American dramaturg, Cristin Kelly, reflects on her personal project, 100 Aussie Plays in 100 Days, from her time as a guest blogger at australianplays.org.
When I left my job as a Literary Manager for a regional theatre in the U.S. to move to Sydney, Australia, I did so with just two suitcases and almost no knowledge of the Australian theatre community. An eager expatriate, I began making the rounds of coffee chats and informational meetings with professional theatres and playwriting organizations. I came away from each session with names of must-read playwrights and scripts scribbled frantically in my pocket notebook. I was standing on the outskirts of a relatively young, but vibrant theatre tradition which had not found its way into my theatre history books or, for the most part, onto the American stages.
As my reading list grew ever longer, I felt that it was my responsibility, as a newcomer and cultural outsider, to meet the Australian theatre on the ground upon which it was currently thriving. As any dramaturg would, my solution was to hit the books. It was from this place that the “100 Aussie Plays in 100 Days” project was conceived.
The goal was as simple as the title suggests – to read or see 100 Australian plays over the course of 100 days. It would not be a complete immersion, but would certainly get me at least knee deep in the culture. Australian Plays.org asked me to guest blog each day, and suddenly my personal project turned into a much larger conversation amongst theatre artists from around the country on social media and in person, giving me suggestions and sharing their experiences with the plays I was reading for the first time. Still, others took it as a call to increase their own knowledge of Australia’s theatrical canon.
I read plays covering the history of Australian playwriting, attempted to sample the most prominent contemporary writers, and allotted some reading slots to up-and-coming artists. Through this project, I became acquainted with the energetic and wonderful work of Melissa Reeves, the compassionate heart of Debra Oswald, the powerful narratives of Wesley Enoch, and the beautiful craftsmanship of Ross Mueller. I am still shaken when I think about Hilary Bell’s Wolf Lullaby, Tom Holloway’s Red Sky Morning, and the masterful documentary work of Sydney’s Version 1.0. I both read and saw the seminal Summer of the Seventeenth Doll trilogy by Ray Lawler, a domestic saga that has been read by generations of Australians, and still breathes today. Dorothy Hewitt, the free-spirit and feminist who wrote primarily in the 1950s through 1970s, captured my imagination and admiration for her individuality and chutzpah. My greatest “discovery” was the work of Patrick White. Though he is legendary in Australia, his plays were new to me, and I had the feeling of unearthing a new Ibsen or Chekhov when reading a collection of his work.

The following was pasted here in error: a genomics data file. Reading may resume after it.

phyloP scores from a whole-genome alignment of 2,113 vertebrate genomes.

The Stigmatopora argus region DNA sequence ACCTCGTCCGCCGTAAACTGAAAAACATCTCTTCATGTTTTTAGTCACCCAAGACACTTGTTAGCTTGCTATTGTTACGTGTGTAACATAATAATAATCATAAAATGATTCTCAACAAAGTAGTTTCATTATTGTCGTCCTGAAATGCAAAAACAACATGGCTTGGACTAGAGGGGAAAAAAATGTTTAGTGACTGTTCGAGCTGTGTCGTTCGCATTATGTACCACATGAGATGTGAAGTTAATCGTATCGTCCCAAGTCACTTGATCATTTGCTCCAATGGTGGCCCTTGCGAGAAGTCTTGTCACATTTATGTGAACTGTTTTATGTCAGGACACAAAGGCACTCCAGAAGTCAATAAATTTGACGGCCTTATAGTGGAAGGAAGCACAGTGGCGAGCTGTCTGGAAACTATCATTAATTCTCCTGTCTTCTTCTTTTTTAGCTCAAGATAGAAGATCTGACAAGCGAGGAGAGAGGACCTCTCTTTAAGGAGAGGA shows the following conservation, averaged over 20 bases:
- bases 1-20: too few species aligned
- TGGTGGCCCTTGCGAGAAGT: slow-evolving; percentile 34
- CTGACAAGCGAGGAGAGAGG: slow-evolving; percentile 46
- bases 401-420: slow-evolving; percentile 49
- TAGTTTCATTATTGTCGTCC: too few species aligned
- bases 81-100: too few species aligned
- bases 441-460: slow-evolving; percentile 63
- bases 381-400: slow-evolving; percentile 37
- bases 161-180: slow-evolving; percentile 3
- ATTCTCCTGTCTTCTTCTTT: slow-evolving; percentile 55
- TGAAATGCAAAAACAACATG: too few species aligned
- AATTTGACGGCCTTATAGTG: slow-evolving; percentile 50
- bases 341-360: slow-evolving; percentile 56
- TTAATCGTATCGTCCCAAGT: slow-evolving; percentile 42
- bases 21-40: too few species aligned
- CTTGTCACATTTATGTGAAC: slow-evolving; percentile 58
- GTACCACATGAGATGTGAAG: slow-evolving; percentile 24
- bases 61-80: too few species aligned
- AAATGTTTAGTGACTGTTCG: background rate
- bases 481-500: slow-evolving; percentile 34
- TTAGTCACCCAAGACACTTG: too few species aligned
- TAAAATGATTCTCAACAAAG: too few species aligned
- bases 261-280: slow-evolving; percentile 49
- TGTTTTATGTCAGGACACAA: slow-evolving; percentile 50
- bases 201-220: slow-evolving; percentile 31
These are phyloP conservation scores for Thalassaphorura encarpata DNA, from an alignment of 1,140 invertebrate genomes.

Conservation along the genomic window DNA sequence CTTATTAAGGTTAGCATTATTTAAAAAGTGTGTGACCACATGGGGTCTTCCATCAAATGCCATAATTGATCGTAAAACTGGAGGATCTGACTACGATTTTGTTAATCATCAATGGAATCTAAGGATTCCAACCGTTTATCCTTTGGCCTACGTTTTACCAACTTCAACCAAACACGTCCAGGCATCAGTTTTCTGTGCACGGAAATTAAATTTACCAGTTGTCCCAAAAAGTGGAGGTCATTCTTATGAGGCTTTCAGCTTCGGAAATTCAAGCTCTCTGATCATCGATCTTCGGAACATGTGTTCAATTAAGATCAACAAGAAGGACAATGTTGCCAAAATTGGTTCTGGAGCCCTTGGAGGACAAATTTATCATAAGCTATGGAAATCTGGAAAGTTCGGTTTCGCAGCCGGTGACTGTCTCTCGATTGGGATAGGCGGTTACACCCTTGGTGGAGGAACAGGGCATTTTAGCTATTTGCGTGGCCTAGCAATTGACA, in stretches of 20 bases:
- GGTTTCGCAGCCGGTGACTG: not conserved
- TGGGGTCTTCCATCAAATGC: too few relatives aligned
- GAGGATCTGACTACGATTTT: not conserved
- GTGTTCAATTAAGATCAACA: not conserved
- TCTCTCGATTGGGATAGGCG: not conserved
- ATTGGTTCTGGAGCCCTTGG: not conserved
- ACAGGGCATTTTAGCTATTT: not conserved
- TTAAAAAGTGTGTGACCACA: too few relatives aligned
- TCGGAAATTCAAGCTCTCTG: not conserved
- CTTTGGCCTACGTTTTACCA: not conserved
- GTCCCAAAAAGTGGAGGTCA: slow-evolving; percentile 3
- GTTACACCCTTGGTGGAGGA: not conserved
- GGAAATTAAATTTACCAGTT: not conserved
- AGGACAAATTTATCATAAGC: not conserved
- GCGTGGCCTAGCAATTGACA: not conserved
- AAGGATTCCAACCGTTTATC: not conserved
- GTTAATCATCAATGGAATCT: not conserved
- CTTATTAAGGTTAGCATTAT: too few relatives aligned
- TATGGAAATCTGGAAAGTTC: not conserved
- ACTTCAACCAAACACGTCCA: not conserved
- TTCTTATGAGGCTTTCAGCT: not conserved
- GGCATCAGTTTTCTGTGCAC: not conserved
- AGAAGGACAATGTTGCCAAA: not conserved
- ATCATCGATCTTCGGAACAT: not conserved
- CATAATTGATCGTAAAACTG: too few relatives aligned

I managed to cover a wide swath of Australian theatre over 100 days. In my recollection for Australianplays.org, I tried to sum up my reading:
“As I read, I found that the styles of American and Australian plays are not so different, even if the tones and themes sometimes varied. Strong emergent themes included the harshness of outback life, Indigenous vs. European culture clashes, discrimination towards immigrants, the mistreatment of children, the refugee crisis, and the disenchantment of modern youth. Universal themes of love, family, and personal struggle were, of course recurrent, as well. These are the issues that seem to have captured the conscience and imagination of Australian playwrights.”
From the standpoint of a practitioner, “100 Aussie Plays in 100 Days” was a foothold into the theatrical tradition I was entering. Furthermore, as an expat immersed in a new culture, it was invaluable exposure to the language, style, and continually shifting concerns of a nation’s recent story. From history books, I knew the wheres and whens, but from 100 plays, and the accompanying conversations with fellow theatre artists, I came to know the whos and whys.
The “100 Aussie Plays in 100 Days” blog is available here.
Cristin Kelly holds a BFA in Theatre Management from Brenau University and an MFA in Dramaturgy & Theatre Criticism from Brooklyn College. Before moving to Australia, she was the Literary Manager at Florida Studio Theatre. She previously worked in the literary offices of MCC Theater and the Alliance Theatre. She taught Playmaking at Ringling College of Art and Design and playwriting to students in middle and high schools across Florida. She was a mentor for emerging playwrights and directors through the Play, Me program at Queen Street Studios. Her interview series, The Australian Theatre Writers Project, is available here.
This post was written by the author in their personal capacity.The opinions expressed in this article are the author’s own and do not reflect the view of The Theatre Times, their staff or collaborators.